IMPORTANT: You will only see the Upload Theme button if you’re using self-hosted WordPress. However, if your site is on WordPress.com, you will not be able to upload custom themes or those from third parties. Read my post about WordPress.org vs. WordPress.com (free version) for more info on the differences between the two. See Moving from WordPress.com to Self-Hosted WordPress for a step-by-step tutorial about switching from WordPress.com to self-hosted WordPress.
Installing a WordPress theme using FTP
While the two methods above are definitely sufficient for installing any kind of WordPress theme, you can also try to install a new theme via ftp.
This method is slightly more advanced, but I have faith in you… You will first need to download the theme as a .zip file, and then unzip it.
Now, you have a folder which contains all of the theme files on your computer.
With the unzipped theme folder, you are ready to upload it to your web server.
To do this, you’ll need to use a ftp account connected to your web hosting account. Once you log in to your ftp account, you’ll need to go to the /wp-content/themes/ directory, where you can see folders for all the themes currently on your WordPress website.
You can then navigate to the theme folder on your computer in the left pane of your ftp client and right-click (or control click on Apple) and choose Upload. You can also simply drag the desired folder to the right-hand pane.
Alternatively, you can open the finder window with the theme folder on your computer and drag it into the right pane of your ftp client and let it upload.
Once uploaded, you can see your new theme in Appearance > Themes. Hover over the theme, and click the Activate button in the lower right corner.
Frequently Asked Questions about WordPress themes
Below, we’ll answer some questions about WordPress themes.
On any site you visit, you can view the source code to try and determine what theme they’re using. If it’s a custom theme or they’re using a child theme, it may be harder to find out.
In most cases, you can easily see what theme another site is using by viewing the source code and searching for “theme.” Look for the URL that includes /wp-content/themes/site-theme/ and you can likely find the theme.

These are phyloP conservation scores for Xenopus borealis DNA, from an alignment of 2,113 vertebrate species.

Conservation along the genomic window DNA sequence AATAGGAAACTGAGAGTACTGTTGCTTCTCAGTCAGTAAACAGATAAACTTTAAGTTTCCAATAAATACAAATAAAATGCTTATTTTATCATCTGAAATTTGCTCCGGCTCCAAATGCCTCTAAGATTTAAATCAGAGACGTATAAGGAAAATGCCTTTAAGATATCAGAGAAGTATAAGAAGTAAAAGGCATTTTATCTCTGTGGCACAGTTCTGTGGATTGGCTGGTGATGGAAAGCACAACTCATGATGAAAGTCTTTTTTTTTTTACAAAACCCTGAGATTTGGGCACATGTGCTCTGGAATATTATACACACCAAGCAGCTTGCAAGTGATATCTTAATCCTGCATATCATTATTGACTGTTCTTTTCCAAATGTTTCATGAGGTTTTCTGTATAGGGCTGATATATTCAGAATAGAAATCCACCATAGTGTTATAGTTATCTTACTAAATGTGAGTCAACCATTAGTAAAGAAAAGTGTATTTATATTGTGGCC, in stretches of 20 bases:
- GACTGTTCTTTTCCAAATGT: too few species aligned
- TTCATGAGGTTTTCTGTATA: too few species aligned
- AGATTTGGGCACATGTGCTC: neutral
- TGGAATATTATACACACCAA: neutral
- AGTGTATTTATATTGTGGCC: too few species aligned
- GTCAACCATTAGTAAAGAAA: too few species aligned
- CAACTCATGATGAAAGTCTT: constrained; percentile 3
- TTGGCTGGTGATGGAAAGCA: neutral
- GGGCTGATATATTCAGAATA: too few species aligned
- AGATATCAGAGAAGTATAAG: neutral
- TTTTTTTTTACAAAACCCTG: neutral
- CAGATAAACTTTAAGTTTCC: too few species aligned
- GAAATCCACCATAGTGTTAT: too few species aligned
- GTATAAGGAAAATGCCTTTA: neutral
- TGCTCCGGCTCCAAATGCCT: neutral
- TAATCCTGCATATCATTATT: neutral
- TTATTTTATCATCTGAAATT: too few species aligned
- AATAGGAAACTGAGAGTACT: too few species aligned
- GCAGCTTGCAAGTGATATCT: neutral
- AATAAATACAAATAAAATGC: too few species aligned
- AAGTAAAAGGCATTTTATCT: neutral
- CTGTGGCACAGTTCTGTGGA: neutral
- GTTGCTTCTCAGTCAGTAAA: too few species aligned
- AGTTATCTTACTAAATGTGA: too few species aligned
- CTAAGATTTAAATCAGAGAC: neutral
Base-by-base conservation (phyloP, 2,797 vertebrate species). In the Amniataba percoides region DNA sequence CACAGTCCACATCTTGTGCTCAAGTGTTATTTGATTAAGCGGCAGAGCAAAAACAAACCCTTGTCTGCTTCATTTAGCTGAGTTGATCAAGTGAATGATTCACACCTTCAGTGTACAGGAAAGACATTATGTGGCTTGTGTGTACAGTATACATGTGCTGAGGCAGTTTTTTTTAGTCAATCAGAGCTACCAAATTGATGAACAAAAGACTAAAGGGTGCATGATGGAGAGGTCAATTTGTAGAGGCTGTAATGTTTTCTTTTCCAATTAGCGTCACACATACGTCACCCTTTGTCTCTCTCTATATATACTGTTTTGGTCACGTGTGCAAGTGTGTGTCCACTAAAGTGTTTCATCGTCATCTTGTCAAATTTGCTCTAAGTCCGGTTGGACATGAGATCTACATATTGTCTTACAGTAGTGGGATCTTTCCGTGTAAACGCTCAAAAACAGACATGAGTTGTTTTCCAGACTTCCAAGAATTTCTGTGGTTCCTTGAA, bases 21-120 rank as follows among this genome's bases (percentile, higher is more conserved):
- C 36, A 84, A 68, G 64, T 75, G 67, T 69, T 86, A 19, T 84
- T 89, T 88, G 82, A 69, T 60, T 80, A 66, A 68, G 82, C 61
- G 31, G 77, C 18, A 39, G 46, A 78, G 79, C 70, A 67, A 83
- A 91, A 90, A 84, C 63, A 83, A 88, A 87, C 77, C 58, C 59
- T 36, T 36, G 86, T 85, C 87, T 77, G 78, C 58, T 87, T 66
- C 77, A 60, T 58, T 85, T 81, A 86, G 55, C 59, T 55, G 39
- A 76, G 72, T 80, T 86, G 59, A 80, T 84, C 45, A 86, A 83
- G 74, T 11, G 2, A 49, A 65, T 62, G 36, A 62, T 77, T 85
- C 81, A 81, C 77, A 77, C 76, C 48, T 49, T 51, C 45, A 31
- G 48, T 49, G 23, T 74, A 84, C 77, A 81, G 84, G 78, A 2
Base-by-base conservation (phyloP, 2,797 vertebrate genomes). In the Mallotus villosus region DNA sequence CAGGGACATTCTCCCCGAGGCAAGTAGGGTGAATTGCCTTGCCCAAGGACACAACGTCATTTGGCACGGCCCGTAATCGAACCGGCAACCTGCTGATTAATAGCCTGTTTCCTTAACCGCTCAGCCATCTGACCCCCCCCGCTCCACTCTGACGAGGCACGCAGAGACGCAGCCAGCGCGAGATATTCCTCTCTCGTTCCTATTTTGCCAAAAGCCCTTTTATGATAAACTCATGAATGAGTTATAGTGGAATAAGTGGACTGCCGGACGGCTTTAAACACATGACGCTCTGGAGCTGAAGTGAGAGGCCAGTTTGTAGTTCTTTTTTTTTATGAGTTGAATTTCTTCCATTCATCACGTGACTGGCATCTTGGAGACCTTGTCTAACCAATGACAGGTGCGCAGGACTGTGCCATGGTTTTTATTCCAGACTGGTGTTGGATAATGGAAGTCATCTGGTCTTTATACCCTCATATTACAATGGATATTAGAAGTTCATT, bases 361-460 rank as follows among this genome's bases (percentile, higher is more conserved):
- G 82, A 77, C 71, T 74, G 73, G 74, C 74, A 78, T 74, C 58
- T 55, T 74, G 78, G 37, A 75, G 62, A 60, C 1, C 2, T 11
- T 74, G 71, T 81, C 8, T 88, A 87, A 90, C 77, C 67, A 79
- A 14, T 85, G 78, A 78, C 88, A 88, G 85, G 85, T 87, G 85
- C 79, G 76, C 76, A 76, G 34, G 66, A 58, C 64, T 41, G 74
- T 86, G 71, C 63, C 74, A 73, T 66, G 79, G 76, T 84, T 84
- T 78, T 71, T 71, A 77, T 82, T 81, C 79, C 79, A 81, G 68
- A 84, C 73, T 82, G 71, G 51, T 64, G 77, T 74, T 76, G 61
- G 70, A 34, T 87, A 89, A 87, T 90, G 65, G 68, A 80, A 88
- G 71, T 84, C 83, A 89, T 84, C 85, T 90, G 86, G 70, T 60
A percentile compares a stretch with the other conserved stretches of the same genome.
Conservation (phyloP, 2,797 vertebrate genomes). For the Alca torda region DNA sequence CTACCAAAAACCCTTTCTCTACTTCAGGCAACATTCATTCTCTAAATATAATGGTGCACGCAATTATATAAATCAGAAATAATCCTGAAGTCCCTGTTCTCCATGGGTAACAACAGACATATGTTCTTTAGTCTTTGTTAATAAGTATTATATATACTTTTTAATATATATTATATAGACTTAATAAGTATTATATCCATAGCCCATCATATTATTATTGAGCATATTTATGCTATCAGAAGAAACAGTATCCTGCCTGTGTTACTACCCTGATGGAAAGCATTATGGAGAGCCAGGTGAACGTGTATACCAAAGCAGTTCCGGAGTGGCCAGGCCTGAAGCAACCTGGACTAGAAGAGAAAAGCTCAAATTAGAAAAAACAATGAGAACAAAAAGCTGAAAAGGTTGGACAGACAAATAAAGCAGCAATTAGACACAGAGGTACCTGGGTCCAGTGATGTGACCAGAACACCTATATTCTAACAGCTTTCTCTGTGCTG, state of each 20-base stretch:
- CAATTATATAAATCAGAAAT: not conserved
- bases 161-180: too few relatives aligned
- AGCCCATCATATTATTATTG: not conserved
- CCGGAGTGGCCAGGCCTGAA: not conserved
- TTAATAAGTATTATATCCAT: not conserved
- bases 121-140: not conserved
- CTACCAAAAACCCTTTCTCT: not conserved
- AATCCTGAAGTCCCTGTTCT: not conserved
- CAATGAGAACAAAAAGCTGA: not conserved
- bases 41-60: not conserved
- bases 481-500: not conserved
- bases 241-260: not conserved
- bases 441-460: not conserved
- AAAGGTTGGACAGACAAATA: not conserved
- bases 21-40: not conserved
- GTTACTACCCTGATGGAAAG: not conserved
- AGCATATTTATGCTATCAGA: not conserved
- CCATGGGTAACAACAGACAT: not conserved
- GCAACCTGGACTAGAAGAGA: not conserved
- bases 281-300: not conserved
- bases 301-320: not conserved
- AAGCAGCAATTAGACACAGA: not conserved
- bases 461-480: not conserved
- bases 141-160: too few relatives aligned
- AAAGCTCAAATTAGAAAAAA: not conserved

If they’re using a child theme, you can also try looking or searching for popular theme frameworks to give you some hints (e.g. Genesis, Divi, Astra, etc.).
A child theme in WordPress is one which inherits features, functionality and style of a parent theme. You will have to install both parent and child theme on your site to use a child theme.
It is best practice to always use a child theme for your WordPress website, especially if you’ve modified or customized your theme. If you use a parent theme and have made changes to it, they can be overwritten when the theme is updated. With a child theme, your changes will remain, even when the parent theme is updated.
If you’re new to WordPress and learning the ropes, I recommend installing a free theme while you’re becoming familiar with the ins and outs of WordPress.
For starters, you can install the free Astra theme. It is a highly-optimized theme, and you can use it to build all kinds of websites. It even comes with a bunch of starter themes that you can install and easily customize to fit your needs.
If you’re looking for support and have some money to spend, then you can opt for a premium theme.
There are countless free and premium WordPress themes, which can make it tough to choose the right one. I recommend that you keep things simple, and select a minimalist theme which is fully-responsive and works well on all devices.
Read my post about selecting the perfect WordPress theme for more information on this topic.
A theme framework is the foundation for a WordPress theme, which contains core code for basic features and design elements.
If you choose to use a WordPress framework, you will install it as a parent theme, and then install a child theme to use with it.
Genesis and Divi are two popular theme frameworks to choose from, and there are a number of others as well.
Hopefully, this guide has answered any questions you may have had about installing and activating a WordPress theme on your website. If you get stuck or have anything to add, feel free to leave a comment below.